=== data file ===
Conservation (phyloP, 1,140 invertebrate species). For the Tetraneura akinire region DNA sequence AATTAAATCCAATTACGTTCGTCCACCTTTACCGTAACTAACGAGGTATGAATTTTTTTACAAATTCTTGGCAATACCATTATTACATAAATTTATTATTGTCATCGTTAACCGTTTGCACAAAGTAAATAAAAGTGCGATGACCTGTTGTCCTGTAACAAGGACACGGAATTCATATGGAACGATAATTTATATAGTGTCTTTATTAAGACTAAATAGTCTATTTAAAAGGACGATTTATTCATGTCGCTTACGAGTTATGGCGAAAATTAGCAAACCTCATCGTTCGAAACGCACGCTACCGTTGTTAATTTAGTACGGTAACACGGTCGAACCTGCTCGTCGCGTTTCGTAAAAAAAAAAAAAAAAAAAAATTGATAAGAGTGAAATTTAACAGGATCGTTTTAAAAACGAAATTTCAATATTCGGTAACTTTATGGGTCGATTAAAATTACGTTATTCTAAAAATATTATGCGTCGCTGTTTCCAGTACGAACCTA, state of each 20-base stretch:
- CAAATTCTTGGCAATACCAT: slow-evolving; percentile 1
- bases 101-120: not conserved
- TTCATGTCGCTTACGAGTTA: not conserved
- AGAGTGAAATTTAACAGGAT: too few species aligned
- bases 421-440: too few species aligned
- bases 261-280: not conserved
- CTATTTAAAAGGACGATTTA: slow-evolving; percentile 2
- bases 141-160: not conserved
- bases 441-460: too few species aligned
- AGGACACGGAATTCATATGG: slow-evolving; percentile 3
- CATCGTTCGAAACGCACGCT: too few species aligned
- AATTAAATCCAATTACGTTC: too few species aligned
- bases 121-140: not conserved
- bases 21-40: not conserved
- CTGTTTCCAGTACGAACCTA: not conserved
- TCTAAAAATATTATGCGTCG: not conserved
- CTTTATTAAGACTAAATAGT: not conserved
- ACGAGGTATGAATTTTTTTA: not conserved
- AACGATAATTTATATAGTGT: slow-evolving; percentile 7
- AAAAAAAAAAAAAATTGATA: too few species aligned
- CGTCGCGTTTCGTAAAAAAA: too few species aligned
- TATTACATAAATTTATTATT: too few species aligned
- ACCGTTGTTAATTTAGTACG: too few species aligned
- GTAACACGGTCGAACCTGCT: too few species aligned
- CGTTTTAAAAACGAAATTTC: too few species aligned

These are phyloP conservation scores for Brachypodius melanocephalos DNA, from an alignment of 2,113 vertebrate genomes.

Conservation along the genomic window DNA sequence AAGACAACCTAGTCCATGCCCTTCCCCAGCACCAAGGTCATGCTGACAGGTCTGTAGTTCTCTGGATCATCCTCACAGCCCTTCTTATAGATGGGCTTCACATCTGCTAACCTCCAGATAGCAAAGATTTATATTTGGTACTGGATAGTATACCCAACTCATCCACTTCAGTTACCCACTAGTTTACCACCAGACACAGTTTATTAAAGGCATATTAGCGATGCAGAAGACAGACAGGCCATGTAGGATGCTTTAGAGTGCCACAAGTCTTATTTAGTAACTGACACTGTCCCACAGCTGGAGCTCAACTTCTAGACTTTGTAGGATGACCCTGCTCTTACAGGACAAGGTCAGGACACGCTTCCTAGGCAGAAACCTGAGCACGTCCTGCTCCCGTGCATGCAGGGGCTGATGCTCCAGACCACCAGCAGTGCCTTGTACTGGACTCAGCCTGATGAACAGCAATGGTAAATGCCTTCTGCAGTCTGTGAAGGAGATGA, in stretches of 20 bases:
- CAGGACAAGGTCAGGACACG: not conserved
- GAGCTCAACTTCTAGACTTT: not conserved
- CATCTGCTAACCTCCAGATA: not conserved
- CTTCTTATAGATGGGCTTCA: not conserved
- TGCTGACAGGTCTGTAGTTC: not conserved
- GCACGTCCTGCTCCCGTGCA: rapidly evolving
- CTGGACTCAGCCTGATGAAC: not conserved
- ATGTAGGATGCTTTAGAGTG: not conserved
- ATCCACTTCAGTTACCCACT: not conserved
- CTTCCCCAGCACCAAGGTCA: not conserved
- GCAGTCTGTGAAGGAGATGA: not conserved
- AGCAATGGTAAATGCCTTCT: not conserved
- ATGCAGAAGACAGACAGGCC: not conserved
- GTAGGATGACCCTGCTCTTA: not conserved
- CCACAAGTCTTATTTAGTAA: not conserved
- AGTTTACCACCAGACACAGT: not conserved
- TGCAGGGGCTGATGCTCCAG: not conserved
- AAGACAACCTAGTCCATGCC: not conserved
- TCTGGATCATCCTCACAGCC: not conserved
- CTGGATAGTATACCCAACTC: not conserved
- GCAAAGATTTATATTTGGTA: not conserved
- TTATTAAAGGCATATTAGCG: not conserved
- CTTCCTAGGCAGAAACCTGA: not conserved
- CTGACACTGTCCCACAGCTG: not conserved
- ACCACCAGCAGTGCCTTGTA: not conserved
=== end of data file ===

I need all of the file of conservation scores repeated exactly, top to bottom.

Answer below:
Conservation (phyloP, 1,140 invertebrate species). For the Tetraneura akinire region DNA sequence AATTAAATCCAATTACGTTCGTCCACCTTTACCGTAACTAACGAGGTATGAATTTTTTTACAAATTCTTGGCAATACCATTATTACATAAATTTATTATTGTCATCGTTAACCGTTTGCACAAAGTAAATAAAAGTGCGATGACCTGTTGTCCTGTAACAAGGACACGGAATTCATATGGAACGATAATTTATATAGTGTCTTTATTAAGACTAAATAGTCTATTTAAAAGGACGATTTATTCATGTCGCTTACGAGTTATGGCGAAAATTAGCAAACCTCATCGTTCGAAACGCACGCTACCGTTGTTAATTTAGTACGGTAACACGGTCGAACCTGCTCGTCGCGTTTCGTAAAAAAAAAAAAAAAAAAAAATTGATAAGAGTGAAATTTAACAGGATCGTTTTAAAAACGAAATTTCAATATTCGGTAACTTTATGGGTCGATTAAAATTACGTTATTCTAAAAATATTATGCGTCGCTGTTTCCAGTACGAACCTA, state of each 20-base stretch:
- CAAATTCTTGGCAATACCAT: slow-evolving; percentile 1
- bases 101-120: not conserved
- TTCATGTCGCTTACGAGTTA: not conserved
- AGAGTGAAATTTAACAGGAT: too few species aligned
- bases 421-440: too few species aligned
- bases 261-280: not conserved
- CTATTTAAAAGGACGATTTA: slow-evolving; percentile 2
- bases 141-160: not conserved
- bases 441-460: too few species aligned
- AGGACACGGAATTCATATGG: slow-evolving; percentile 3
- CATCGTTCGAAACGCACGCT: too few species aligned
- AATTAAATCCAATTACGTTC: too few species aligned
- bases 121-140: not conserved
- bases 21-40: not conserved
- CTGTTTCCAGTACGAACCTA: not conserved
- TCTAAAAATATTATGCGTCG: not conserved
- CTTTATTAAGACTAAATAGT: not conserved
- ACGAGGTATGAATTTTTTTA: not conserved
- AACGATAATTTATATAGTGT: slow-evolving; percentile 7
- AAAAAAAAAAAAAATTGATA: too few species aligned
- CGTCGCGTTTCGTAAAAAAA: too few species aligned
- TATTACATAAATTTATTATT: too few species aligned
- ACCGTTGTTAATTTAGTACG: too few species aligned
- GTAACACGGTCGAACCTGCT: too few species aligned
- CGTTTTAAAAACGAAATTTC: too few species aligned

These are phyloP conservation scores for Brachypodius melanocephalos DNA, from an alignment of 2,113 vertebrate genomes.

Conservation along the genomic window DNA sequence AAGACAACCTAGTCCATGCCCTTCCCCAGCACCAAGGTCATGCTGACAGGTCTGTAGTTCTCTGGATCATCCTCACAGCCCTTCTTATAGATGGGCTTCACATCTGCTAACCTCCAGATAGCAAAGATTTATATTTGGTACTGGATAGTATACCCAACTCATCCACTTCAGTTACCCACTAGTTTACCACCAGACACAGTTTATTAAAGGCATATTAGCGATGCAGAAGACAGACAGGCCATGTAGGATGCTTTAGAGTGCCACAAGTCTTATTTAGTAACTGACACTGTCCCACAGCTGGAGCTCAACTTCTAGACTTTGTAGGATGACCCTGCTCTTACAGGACAAGGTCAGGACACGCTTCCTAGGCAGAAACCTGAGCACGTCCTGCTCCCGTGCATGCAGGGGCTGATGCTCCAGACCACCAGCAGTGCCTTGTACTGGACTCAGCCTGATGAACAGCAATGGTAAATGCCTTCTGCAGTCTGTGAAGGAGATGA, in stretches of 20 bases:
- CAGGACAAGGTCAGGACACG: not conserved
- GAGCTCAACTTCTAGACTTT: not conserved
- CATCTGCTAACCTCCAGATA: not conserved
- CTTCTTATAGATGGGCTTCA: not conserved
- TGCTGACAGGTCTGTAGTTC: not conserved
- GCACGTCCTGCTCCCGTGCA: rapidly evolving
- CTGGACTCAGCCTGATGAAC: not conserved
- ATGTAGGATGCTTTAGAGTG: not conserved
- ATCCACTTCAGTTACCCACT: not conserved
- CTTCCCCAGCACCAAGGTCA: not conserved
- GCAGTCTGTGAAGGAGATGA: not conserved
- AGCAATGGTAAATGCCTTCT: not conserved
- ATGCAGAAGACAGACAGGCC: not conserved
- GTAGGATGACCCTGCTCTTA: not conserved
- CCACAAGTCTTATTTAGTAA: not conserved
- AGTTTACCACCAGACACAGT: not conserved
- TGCAGGGGCTGATGCTCCAG: not conserved
- AAGACAACCTAGTCCATGCC: not conserved
- TCTGGATCATCCTCACAGCC: not conserved
- CTGGATAGTATACCCAACTC: not conserved
- GCAAAGATTTATATTTGGTA: not conserved
- TTATTAAAGGCATATTAGCG: not conserved
- CTTCCTAGGCAGAAACCTGA: not conserved
- CTGACACTGTCCCACAGCTG: not conserved
- ACCACCAGCAGTGCCTTGTA: not conserved